New version page

UNLV PSC 101 - Syllabus

Documents in this Course
Load more

This preview shows page 1-2 out of 7 pages.

View Full Document
View Full Document

End of preview. Want to read all 7 pages?

Upload your study docs or become a GradeBuddy member to access this document.

View Full Document
Unformatted text preview:

1UNLV Introduction to American Politics PSC 101 Sect 1011 Fall 2011 M, W. 5:00 to 6:45 PM BEH 104 SYLLABUS I. COURSE OBJECTIVES: 1. To provide students with a general overview of what political science is and how it relates to the other social sciences. 2. To develop the students’ knowledge and understanding of the United States Constitution. 3. To develop the students’ understanding of the major institutions of government: legislature, executive, judiciary, and the bureaucracy. 4. To increase the students’ understanding of how government has and will affect their lives and those of their progeny. II. COURSE OUTLINE: The course provides a basic overview of the political system, institutions and policies of the United States. The course will be divided into three separate but related sections. The first section will examine the formal (Constitutional) institutions of American government. This section will provide an in-depth examination of the Constitution itself as well as the US Congress, the American Presidency, the Bureaucracy, and the Judiciary. Also, a discussion of Civil Liberties and Civil Rights will be included in this section to illustrate the workings of these institutions. The second section will focus on the informal institutions of American government. This section will examine the role of political socialization and ideology, public opinion, interest groups, political parties, and the media in American politics. The final section will focus on other various related topics including foreign policy, social welfare policy and economic policy. This section will illustrate how the institutions of American government work in the creation of these policies. Also included in this section will be the study and discussion of American Federalism. Interspersed throughout the semester at appropriate times will be readings and discussion of the Nevada Constitution and how our state system of government functions here in Nevada.2III. COURSE ADMINISTRATION: 1. Instructor: Rick Steinkamp Office – Wright Building A-226 Hours: Mon., Wed. 4PM to 5PM Telephone: 895-5250 (office) 898-0562 (home) E-mail: [email protected] 2. Textbooks and Lecture Graphics: 1. Ginsberg, Lowi, and Weir We the People 87th Edition) W.W. Norton and Co. (2011) This text is available at the UNLV Bookstore or may be purchased as an e-book. Further information is provided in a separate handout. 2. Bowers, Michael The Sagebrush State: Nevada’s History, Government, and Politics (3rd Edition) Nevada Press (2007). One copy of this book is available on 2-hour reserve at the Circulation Desk at Lied Library. 3. Student Responsibilities: Each student is responsible for all the assigned reading materials. These materials include the textbook, hand-outs, and materials that may be placed on reserve in the library. The instructor may require a few home work assignments as a supplement to the lectures. Students will be expected to complete all the homework assignments and use them as a basis for classroom discussion. All homework assignments must be turned in on the deadline date. 4. Method of instruction: The course will be taught in an informal lecture/seminar format with emphasis on student participation. Your contributions to the class through your attentiveness, the frequency and quality of your contributions, and the degree of your preparation will influence your grade. While the syllabus provides a structured path, current events may suggest some worthwhile detours. The contents and/or dates of this syllabus are thus subject to change. 5. Class Attendance: Attendance in this course is crucial. The students should arrive at the class on time or even a few minutes prior to the session. This instructor prefers that you come to class late rather than not at all, but if you must be late, enter the classroom quietly and take your seat with the least possible disruption. If you must leave class before it is over, please notify me before class and again, make the least possible disruption. Each student’s attendance and punctuality have a direct quantifiable effect upon his or her “Student Participation” grade. Students are expected to take all exams. There will be no make-up exams. EXCEPT FOR EXTRODINARY CIRCUMSTANCES, A STUDENT MUST TAKE THE FINAL EXAMINATION IN ORDER TO PASS THE COURSE.3 You may not attend class if you are not registered for the class. You may not attend a course section if you are not registered for that section. If you are requested by the Registrar or an Advisement office to obtain a faculty signature for any kind of add/drop or other administrative action, you will be referred to the Chairman of the Political Science Department. 6. Academic Misconduct – Academic integrity is a legitimate concern for every member of the campus community; all share in upholding the fundamental values of honesty, trust, respect, fairness, responsibility and professionalism. By choosing to join the UNLV community, students accept the expectations of the Academic Misconduct Policy and are encouraged when faced with choices to always take the ethical path. Students enrolling in UNLV assume the obligation to conduct themselves in a manner compatible with UNLV’s function as an educational institution. An example of academic misconduct is plagiarism. Plagiarism is using the words or ideas of another, from the Internet or any source, without proper citation of the sources. See the Student Academic Misconduct Policy (approved December 9, 2005) located at: http://studentconduct.unlv.edu/misconduct/policy.html. 7. Copyright – The University requires all members of the University Community to familiarize themselves and to follow copyright and fair use requirements. You are individually and solely responsible for violations of copyright and fair use laws. The university will neither protect nor defend you nor assume any responsibility for employee or student violations of fair use laws. Violations of copyright laws could subject you to federal and state civil penalties and criminal liability, as well as disciplinary action under University policies. Additional information can be found at: http://provost.unlv.edu/copyright/. 8. Disability Resource Center (DRC) – The Disability Resource Center (DRC) determines accommodations that are “reasonable” in promoting the equal access of a student reporting a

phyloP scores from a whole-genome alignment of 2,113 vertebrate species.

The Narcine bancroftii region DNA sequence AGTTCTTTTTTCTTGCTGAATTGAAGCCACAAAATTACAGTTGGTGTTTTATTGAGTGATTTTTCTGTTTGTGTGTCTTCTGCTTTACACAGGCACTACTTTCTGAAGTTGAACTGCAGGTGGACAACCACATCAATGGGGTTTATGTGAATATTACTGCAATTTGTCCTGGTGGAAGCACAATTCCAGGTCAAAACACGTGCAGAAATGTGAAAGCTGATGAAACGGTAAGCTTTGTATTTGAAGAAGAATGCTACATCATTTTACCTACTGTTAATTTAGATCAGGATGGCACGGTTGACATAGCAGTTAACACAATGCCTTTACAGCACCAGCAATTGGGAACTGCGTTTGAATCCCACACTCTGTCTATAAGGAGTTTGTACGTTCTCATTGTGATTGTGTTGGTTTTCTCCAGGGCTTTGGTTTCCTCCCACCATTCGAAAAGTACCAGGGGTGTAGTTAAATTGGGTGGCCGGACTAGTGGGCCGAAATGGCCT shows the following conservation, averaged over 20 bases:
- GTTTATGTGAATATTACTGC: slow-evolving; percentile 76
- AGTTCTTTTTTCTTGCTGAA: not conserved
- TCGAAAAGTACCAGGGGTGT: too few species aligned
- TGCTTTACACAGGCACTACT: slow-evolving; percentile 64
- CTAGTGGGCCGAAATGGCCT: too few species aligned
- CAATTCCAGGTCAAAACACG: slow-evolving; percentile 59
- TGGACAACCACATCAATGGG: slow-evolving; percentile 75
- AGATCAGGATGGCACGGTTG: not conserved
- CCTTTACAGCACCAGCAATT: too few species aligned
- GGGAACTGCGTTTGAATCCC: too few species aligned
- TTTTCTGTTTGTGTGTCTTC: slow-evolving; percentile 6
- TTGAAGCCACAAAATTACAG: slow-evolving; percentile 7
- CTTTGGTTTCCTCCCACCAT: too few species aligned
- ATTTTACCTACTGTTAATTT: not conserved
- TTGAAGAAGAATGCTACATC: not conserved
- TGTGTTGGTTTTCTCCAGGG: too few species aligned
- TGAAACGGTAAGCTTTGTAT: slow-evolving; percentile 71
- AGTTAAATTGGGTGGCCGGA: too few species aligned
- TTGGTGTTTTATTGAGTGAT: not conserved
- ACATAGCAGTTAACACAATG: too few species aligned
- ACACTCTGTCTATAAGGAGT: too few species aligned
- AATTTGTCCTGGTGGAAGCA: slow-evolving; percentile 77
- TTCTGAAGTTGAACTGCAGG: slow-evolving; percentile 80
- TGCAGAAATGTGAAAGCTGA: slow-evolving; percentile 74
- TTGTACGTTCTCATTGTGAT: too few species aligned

View Full Document
Loading Unlocking...
Login

Join to view Syllabus and access 3M+ class-specific study document.

or
We will never post anything without your permission.
Don't have an account?
Sign Up

Join to view Syllabus and access 3M+ class-specific study document.

or

By creating an account you agree to our Privacy Policy and Terms Of Use

Already a member?